I am certainly not bragging. I have a too-vivid imagination, and sometimes lose track of what is real and what is fantasy. In my current novel-in-progress, I just wrote about kids believing they have used fairy magic to turn a favorite teacher into a swan. (I told you I would work that German Schwan thing into my book.) So here is a brief Canto to show you how that went.
Canto Twenty-Six – In Miss Schwanneke’s Music Class
Miss Swan was busy in the gym, so it was no surprise to Blueberry and the other Norwall kids in her first period class that she was running late. Blueberry decided to use the time to work on the goal of making students believe in fairies. She was armed with a folder filled with colored pencil drawings of fairies. She had carefully crafted them from the descriptions Garriss had given her during those long nights when she was too excited to sleep anyway. Working on the fairy project helped take her mind off the terrible conflict brewing with Tim Kellogg. He had been so mean since his best friend, Tommy Bircher, had moved to Chicago. She was sure the only reason he was being that way was because she was so deeply in love with Mike Murphy, and Mike was Tim’s replacement best friend.
“Those are neat pictures, Blue,” said Bobby Niland, a Norwall farm kid.
“Thanks. Share them around. It will help people believe in fairies.”
“Aw, you Pirates have such weird ideas. Nobody is gonna believe in dumb old fairies!”
“Bobby, you are a Pirate, and you’ve seen Garriss, the fire wisp. How can you not believe in fairies?”
“You guys get me all worked up, talking to the empty air, and I start to see things that aren’t really there. Tim just made up the little fire guy. You know he is always making up all kinds of elaborate lies, and making us believe them.”
“Well, yeah, but…”
“Hey! I like this one with the pretty naked lady with the white wings!” Bobby showed the drawing to its creator.
“Garriss says that one is a storybook named Odette. She’s an immortal fairy princess because of the tale of the Swan Princess.”
“The story of a princess cursed to turn into a swan by day, and can only be a woman at night.”
“Oh, that’s a neat story. Too bad it isn’t true. I’d like to see a naked lady turn into a swan.”
“Well… Garriss did teach me Odette’s spell. He claims it can turn somebody into a swan.”
“Oh, neat! Who can we change?”
“But, Bobby, you don’t believe in the fairy stuff. You just said so.”
“Yeah, well… How about Miss Swan? Her name makes her perfect for the spell!”
It was obvious that Bobby was hot to see Miss Swan naked. He was secretly in love with her, but he drooled over her so openly that everyone from Norwall who really knew him, knew that secret too.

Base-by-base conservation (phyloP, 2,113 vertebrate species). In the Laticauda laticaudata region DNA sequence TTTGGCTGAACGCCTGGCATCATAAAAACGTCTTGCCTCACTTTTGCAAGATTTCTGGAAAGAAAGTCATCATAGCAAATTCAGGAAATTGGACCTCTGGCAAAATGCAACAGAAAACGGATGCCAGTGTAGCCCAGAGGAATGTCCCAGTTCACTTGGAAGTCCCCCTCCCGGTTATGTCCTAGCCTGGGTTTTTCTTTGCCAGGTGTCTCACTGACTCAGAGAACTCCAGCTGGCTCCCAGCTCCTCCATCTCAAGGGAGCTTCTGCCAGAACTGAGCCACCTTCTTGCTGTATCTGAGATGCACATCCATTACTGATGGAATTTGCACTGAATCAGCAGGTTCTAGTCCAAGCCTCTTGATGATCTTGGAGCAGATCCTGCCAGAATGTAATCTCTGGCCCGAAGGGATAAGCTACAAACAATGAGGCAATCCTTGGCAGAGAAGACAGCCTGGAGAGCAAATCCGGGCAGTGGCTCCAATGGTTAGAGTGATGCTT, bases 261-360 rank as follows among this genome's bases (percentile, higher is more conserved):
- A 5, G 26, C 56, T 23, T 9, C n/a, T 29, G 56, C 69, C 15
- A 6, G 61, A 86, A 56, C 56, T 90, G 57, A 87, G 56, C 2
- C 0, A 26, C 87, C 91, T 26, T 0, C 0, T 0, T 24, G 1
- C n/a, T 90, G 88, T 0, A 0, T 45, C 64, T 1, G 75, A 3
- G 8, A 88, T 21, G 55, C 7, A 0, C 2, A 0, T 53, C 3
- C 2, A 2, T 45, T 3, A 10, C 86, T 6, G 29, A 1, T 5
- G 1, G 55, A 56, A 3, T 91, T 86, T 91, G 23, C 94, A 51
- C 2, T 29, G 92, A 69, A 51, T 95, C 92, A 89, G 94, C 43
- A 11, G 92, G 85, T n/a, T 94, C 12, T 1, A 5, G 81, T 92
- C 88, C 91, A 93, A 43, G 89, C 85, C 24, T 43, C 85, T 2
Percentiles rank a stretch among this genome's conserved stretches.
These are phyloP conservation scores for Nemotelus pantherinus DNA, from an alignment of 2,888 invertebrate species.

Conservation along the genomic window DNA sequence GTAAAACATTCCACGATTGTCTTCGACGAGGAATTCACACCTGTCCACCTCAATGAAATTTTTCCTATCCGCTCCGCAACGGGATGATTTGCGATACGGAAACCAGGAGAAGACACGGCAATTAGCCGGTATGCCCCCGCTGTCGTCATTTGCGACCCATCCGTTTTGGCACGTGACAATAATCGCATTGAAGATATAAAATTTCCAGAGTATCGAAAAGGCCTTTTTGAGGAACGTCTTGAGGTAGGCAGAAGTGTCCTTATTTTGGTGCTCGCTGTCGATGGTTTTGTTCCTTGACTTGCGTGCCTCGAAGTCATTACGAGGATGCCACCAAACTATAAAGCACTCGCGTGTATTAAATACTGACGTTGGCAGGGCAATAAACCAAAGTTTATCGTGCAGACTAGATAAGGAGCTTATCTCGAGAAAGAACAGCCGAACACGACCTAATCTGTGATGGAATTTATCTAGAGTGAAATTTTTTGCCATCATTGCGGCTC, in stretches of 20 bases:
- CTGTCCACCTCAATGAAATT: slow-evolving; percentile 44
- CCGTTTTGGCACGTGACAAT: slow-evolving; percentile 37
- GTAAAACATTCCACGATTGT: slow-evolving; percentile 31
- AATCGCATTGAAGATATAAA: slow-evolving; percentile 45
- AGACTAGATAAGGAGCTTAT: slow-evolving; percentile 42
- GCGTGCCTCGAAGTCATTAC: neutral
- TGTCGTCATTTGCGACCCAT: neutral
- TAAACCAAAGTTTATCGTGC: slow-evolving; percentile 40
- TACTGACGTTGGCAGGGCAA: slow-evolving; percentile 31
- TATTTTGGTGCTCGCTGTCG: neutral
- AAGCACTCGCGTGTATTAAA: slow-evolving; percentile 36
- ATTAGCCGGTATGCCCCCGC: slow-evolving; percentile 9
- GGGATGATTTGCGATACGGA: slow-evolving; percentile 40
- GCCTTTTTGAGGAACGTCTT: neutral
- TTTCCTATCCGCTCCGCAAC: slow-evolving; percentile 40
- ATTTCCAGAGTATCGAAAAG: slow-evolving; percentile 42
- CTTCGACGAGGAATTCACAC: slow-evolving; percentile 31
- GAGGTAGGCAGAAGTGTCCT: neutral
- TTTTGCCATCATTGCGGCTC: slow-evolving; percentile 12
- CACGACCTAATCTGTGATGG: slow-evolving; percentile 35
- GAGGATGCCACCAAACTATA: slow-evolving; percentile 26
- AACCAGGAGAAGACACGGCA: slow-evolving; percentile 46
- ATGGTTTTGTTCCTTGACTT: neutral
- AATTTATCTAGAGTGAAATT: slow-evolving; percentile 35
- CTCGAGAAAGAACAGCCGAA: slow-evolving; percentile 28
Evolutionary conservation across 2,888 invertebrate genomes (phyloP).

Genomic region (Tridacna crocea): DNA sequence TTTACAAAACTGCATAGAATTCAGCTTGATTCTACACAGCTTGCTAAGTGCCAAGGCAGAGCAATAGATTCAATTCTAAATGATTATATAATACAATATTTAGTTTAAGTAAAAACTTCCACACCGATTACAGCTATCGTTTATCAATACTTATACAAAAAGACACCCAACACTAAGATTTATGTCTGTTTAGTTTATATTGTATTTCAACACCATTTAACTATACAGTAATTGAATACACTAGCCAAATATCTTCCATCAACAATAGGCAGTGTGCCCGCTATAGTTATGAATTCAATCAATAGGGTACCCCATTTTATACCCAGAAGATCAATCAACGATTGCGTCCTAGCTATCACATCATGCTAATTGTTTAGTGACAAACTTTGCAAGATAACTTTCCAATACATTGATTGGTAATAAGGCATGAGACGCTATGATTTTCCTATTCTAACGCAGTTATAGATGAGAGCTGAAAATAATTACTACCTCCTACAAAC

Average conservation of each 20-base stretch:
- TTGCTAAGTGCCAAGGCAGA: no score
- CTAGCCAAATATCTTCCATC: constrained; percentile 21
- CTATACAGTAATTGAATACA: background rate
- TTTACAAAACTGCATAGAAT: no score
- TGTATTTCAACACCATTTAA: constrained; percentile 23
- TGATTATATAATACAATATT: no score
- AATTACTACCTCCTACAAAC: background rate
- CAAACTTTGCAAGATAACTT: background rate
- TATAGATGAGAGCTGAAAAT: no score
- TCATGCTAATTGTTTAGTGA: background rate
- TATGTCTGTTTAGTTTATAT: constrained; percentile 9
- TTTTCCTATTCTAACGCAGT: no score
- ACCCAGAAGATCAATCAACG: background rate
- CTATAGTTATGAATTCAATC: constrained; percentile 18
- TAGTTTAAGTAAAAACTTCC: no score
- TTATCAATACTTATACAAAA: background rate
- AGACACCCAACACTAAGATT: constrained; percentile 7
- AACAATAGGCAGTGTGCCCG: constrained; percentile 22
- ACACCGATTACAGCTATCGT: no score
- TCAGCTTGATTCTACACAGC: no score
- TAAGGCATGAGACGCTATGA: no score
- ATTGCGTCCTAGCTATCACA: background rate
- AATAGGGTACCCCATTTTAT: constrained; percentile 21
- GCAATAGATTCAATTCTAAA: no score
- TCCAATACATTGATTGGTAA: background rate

“You know her name is actually Schwanneke, right? Swan is just a nickname.”
“Ah, come on. You said you want me to believe.”
“Well, I don’t want to hurt Miss Swan or anything. She’s a nice teacher.”
There was general restless talking in the classroom. No one was trying to sing any of the pieces they had been learning in class. And no one was paying attention to Bobby and Blue. Blue pulled out the white feather.
“What’s that?” asked Bobby. “Is that part of the spell?”
“It’s the focus item. You have to give it to her and say, Möchten Sie einen Schwan zu werden?”
“What’s that? Pig Latin?”
“German, I think,” Blue answered. “The fairies seem to use German more than other languages.”
Bobby made Blueberry teach him the words again and again until he could say them correctly. In the meantime, Miss Swan came in with something of a cold. She was sniffling and sneezing. Bobby, excited beyond measure, ran up to her, holding out the white feather.
“Möchten Sie einen Schwan zu werden?” he chanted.
“What?” Miss Schwanneke, the vocal music teacher, took the feather. She suddenly looked ill, as if a cold wind had blown in and frozen her very soul. She put a hand over her mouth and ran out of the room.
Everyone began asking each other what was happening, and of course, nobody knew. But two Norwall kids, Bobby Niland and Blueberry Bates, stood staring at each other with white faces. Thirty minutes of rampant speculation, rumors of the teacher’s death in the bathroom, and the eventual arrival in the classroom of a substitute had Bobby looking whiter than a ghost. Blue didn’t feel very well herself.
“Well, class, the period is almost shot,” said Mrs. Thompson the all-purpose substitute teacher. “We will just kinda sit here and wait for the bell. Sit down and be good for a few minutes more. At about that time, they began to hear a ticking sound at the window. Meghan Baumgartner was the first to see it.
“Miss, miss! There’s a big white bird pecking at the window wanting to get in out of the snow!”
Blueberry and Bobby looked at the same moment. It was a huge, white… swan.
Bobby’s pants were immediately soaked, and he, too ran out of the room.